Pneumatic nailers and staplers are incredibly versatile tools. From reroofing a house or installing flooring, to building a shed or reupholstering furniture, there's a pneumatic tool for just about any home renovation task. But with so many options and configurations on the market, it can be intimidating to try to figure out what option will suit you best. Never fear, gentle reader - here you'll find the information you need to make an informed purchase of a tool that will make your work easier for years to come, whether you're putting up crown molding or building a fence. And no matter what, WEN has a pneumatic tool for you.
When starting your journey, here are some of the important terms you need to know to compare your options.
Most tools' names are self-explanatory (e.g. roofing nailers are used for roofing, flooring nailers are used for flooring, etc.), but some other nailer and stapler types are not as clear. For example:
The WEN 61764 16-gauge pneumatic finish nailer is the perfect companion for many general remodeling and finishing tasks.
18-gauge brad nails loaded in the magazine of the WEN 61722K 2-in-1 brad nailer and stapler.
Other tools, like framing nailers, can be used for a variety of different jobs, such as framing a house (which is where they get their name) or building a deck.
Most tools' names describe the size of fasteners used. There are two sizes you need to know: length (which is pretty self-explanatory - it's just how long the fastener is) and gauge (which is a bit more nuanced, but generally refers to the thickness of the fastener). Brad nailers often work with 18-gauge (abbreviated 18ga) fasteners; finish nailers often work with 16ga fasteners; pin nailers often work with 20ga - 23ga fasteners.
Staples are great for reupholstering furniture, installing sheathing or installation, or sometimes for installing underlayment. Staples' size is described by three measurements: the length (self-explanatory), the gauge (as discussed above), and the crown, which is the distance between the two prongs of the staples. So a staple might be described as an 18ga 2" 3/8"-crown staple (18-gauge thickness, 2" long, 3/8" crown). Make sure you purchase staples that match your tool in all 3 dimensions.
Pneumatic nailers and staplers hold their fasteners in a magazine that extends downward from the nose of the tool. The higher the capacity, the more fasteners the tool can hold without reloading.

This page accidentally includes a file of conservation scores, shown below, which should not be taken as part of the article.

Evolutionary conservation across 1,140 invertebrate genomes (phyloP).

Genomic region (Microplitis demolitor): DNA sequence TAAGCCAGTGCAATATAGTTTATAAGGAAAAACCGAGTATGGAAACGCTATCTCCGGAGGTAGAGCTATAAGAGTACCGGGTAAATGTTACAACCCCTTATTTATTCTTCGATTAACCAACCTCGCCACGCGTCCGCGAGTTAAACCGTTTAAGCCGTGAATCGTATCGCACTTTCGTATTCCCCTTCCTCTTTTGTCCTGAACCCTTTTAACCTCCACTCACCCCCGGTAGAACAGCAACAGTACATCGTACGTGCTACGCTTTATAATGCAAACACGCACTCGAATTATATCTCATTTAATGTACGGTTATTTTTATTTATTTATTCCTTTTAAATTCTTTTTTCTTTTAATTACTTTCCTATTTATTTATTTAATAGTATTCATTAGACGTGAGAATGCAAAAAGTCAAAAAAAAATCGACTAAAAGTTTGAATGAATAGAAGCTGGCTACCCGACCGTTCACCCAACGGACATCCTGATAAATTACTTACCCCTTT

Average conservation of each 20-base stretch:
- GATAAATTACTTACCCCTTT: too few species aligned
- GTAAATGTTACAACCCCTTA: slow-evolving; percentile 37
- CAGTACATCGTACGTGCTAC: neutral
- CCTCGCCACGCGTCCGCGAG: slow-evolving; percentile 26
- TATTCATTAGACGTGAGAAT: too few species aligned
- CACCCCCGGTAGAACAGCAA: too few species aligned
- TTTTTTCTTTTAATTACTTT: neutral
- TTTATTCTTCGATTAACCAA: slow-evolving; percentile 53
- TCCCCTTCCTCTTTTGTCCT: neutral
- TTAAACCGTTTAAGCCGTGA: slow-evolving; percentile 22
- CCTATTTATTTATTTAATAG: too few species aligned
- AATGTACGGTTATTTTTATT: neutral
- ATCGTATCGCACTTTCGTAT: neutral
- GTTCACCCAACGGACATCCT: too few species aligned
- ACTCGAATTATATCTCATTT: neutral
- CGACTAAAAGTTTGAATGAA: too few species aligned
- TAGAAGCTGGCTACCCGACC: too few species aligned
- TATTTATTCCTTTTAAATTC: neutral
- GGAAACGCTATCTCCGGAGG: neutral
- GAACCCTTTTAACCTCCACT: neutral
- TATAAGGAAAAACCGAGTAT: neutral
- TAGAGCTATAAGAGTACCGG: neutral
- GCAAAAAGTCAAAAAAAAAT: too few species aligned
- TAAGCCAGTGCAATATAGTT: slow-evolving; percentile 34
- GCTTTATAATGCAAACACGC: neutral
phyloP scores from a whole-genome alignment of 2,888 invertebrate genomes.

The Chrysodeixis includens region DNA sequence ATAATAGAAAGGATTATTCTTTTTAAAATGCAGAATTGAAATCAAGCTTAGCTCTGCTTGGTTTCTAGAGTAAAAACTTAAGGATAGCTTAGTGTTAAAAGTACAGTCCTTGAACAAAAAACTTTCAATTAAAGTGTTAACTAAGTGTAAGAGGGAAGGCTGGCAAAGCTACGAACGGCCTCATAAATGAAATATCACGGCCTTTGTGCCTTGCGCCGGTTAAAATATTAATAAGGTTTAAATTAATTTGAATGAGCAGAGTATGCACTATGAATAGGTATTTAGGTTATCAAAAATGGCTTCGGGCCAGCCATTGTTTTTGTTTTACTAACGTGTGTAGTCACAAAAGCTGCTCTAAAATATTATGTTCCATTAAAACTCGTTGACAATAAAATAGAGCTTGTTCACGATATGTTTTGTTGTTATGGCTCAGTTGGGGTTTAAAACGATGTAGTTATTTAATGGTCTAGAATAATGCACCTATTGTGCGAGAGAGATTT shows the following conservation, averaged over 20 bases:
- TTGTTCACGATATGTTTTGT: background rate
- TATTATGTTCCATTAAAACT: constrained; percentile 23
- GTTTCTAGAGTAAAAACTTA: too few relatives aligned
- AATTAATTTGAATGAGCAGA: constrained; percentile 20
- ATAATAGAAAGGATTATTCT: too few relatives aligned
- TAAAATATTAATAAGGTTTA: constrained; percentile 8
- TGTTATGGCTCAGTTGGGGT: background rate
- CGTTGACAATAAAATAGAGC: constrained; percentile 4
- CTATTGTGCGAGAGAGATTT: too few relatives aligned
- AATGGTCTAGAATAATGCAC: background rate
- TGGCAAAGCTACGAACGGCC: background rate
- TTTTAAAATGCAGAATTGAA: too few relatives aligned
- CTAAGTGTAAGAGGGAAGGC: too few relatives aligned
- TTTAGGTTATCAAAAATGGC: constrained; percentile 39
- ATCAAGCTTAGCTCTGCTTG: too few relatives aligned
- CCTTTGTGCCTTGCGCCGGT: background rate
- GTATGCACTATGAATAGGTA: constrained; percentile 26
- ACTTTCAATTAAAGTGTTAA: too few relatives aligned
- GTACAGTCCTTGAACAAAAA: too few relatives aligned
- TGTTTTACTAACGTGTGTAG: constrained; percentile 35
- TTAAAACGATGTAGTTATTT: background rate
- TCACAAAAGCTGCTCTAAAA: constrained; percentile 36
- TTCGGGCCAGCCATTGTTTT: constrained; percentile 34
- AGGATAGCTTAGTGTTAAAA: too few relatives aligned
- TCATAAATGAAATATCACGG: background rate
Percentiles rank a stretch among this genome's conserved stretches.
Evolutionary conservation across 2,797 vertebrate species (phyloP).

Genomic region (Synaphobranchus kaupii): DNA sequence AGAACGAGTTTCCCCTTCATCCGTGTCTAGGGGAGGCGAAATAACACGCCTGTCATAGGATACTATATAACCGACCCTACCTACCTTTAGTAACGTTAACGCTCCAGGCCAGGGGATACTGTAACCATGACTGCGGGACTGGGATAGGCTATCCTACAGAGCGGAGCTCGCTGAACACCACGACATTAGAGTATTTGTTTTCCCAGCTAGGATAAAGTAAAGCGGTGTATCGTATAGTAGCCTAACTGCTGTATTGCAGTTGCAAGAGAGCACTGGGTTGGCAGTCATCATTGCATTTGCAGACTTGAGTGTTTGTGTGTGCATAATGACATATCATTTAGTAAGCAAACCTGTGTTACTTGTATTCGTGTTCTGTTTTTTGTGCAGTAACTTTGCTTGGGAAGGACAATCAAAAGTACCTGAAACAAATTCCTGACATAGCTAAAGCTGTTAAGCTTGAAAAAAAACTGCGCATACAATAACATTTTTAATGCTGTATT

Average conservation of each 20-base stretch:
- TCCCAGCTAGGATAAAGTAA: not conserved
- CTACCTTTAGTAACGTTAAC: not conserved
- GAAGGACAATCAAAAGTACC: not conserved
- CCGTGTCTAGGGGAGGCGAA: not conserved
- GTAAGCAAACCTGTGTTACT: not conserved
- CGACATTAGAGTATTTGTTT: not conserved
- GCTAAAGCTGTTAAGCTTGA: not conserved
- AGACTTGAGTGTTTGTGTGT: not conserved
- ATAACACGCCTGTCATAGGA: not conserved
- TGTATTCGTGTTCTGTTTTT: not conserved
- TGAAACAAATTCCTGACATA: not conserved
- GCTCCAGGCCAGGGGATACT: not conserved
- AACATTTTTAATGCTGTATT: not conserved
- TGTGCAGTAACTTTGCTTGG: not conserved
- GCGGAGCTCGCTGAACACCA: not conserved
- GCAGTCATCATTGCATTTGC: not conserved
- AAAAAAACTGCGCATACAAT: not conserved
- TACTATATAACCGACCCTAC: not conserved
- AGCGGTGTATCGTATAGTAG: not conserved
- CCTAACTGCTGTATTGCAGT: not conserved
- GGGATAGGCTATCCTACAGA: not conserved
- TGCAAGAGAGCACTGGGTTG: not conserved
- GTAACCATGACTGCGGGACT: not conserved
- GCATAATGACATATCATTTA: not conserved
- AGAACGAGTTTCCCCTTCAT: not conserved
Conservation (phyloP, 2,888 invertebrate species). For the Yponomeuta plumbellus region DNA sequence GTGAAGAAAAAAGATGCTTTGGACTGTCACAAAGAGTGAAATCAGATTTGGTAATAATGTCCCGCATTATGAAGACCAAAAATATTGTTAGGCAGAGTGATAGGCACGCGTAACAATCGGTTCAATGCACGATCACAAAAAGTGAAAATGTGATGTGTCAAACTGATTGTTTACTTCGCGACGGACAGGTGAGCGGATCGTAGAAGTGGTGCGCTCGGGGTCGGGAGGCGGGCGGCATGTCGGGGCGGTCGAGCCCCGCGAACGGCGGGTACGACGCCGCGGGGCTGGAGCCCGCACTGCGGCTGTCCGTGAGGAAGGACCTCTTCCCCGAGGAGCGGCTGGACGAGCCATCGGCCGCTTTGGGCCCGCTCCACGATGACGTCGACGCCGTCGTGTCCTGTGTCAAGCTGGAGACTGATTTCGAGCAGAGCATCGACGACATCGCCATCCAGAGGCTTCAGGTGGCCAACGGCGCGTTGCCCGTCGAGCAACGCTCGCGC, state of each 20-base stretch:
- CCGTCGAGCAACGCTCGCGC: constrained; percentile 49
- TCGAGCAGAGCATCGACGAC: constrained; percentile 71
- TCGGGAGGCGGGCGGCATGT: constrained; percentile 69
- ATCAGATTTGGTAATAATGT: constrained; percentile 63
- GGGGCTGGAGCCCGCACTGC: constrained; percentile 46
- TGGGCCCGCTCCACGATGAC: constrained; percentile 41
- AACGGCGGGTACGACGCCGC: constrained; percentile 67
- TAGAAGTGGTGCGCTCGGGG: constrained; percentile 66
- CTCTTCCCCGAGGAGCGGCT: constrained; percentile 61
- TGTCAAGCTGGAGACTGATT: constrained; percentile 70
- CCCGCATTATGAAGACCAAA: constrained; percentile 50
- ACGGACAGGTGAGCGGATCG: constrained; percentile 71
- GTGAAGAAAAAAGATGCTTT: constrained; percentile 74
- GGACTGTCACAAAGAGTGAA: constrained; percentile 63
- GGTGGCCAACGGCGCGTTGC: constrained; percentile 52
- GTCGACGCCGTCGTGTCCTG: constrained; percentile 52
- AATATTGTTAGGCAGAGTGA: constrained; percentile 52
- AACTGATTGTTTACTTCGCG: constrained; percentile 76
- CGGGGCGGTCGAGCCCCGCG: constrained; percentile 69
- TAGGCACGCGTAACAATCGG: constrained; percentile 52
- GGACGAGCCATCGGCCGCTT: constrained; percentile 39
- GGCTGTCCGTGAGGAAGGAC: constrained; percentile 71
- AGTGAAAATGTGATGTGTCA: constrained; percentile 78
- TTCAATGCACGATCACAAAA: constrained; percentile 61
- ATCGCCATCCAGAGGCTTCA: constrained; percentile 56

Although they may sound like synonyms, in this case, they mean two different things.
Generally speaking, pneumatic options tend to best suit DIYers or finishing-work professionals, whereas the speed and portability of cordless options may make them more attractive for professionals.
Pneumatic tools require certain ranges of pressure (measured in pounds per square inch, or PSI) and flow rate (measured in cubic feet per minute, or CFM) to function continuously. In order to function properly, they need both simultaneously - the right pressure, and the right flow rate (for example, 1 CFM at 90 PSI). When selecting a compressor, make sure its pressure and flow rate ratings will work with your tool. Usually, the flow rate is the limiting factor.
If your compressor is too small for your tool, you'll have to take breaks while it compresses more air into its tank. This isn't usually an issue for smaller tools such as brad nailers, but for larger or more-intensive tools (think die grinders, roofing nailers, etc.), it can really slow things down to have an undersized compressor. Keep that in mind.
When looking for an air hose, make sure you get one that is long enough to get your pneumatic tool where it needs to go, and that it can handle the pressure and flow rate your tool requires.
Alright, here's the good stuff. Generally, this is pretty straightforward (if you need to reroof your house, get a roofing nailer.), but here are some helpful tips to make sure you choose the right tool for you.
Some tools (for example, the WEN 61741K 4-in-1 18-Gauge Pneumatic Flooring Nailer and Stapler) function as multiple tools in 1. If you have multiple jobs ahead of you, and you're not quite sure what you'll run into, it may be handy to have a tool that can handle multiple applications.
If you're looking for a tool that's well-suited to one particular job, you may want to consider an option that's designed specifically for nailing or stapling.
As mentioned, pneumatic tools tend to be much less expensive than their cordless counterparts, especially when the cost of the batteries (and in some cases, non-reusable compressed gas cartridges) is included. However, pneumatic tools do require air hoses and air compressors to function, which adds to their initial cost.
Other features present on most WEN pneumatic tools include:
There may be other features important to you that we haven't covered here, so keep those in mind as well.
Thanks for reading! We hope this has been a helpful starting point in your journey to choosing a nailer or stapler. If you have any questions about which WEN tool is right for you, or need more information, please give us a call at 1-847-429-9263 (M – F, 8 – 5 CST), or drop us a message here to talk to our friendly and knowledgeable technical support team
Leave a comment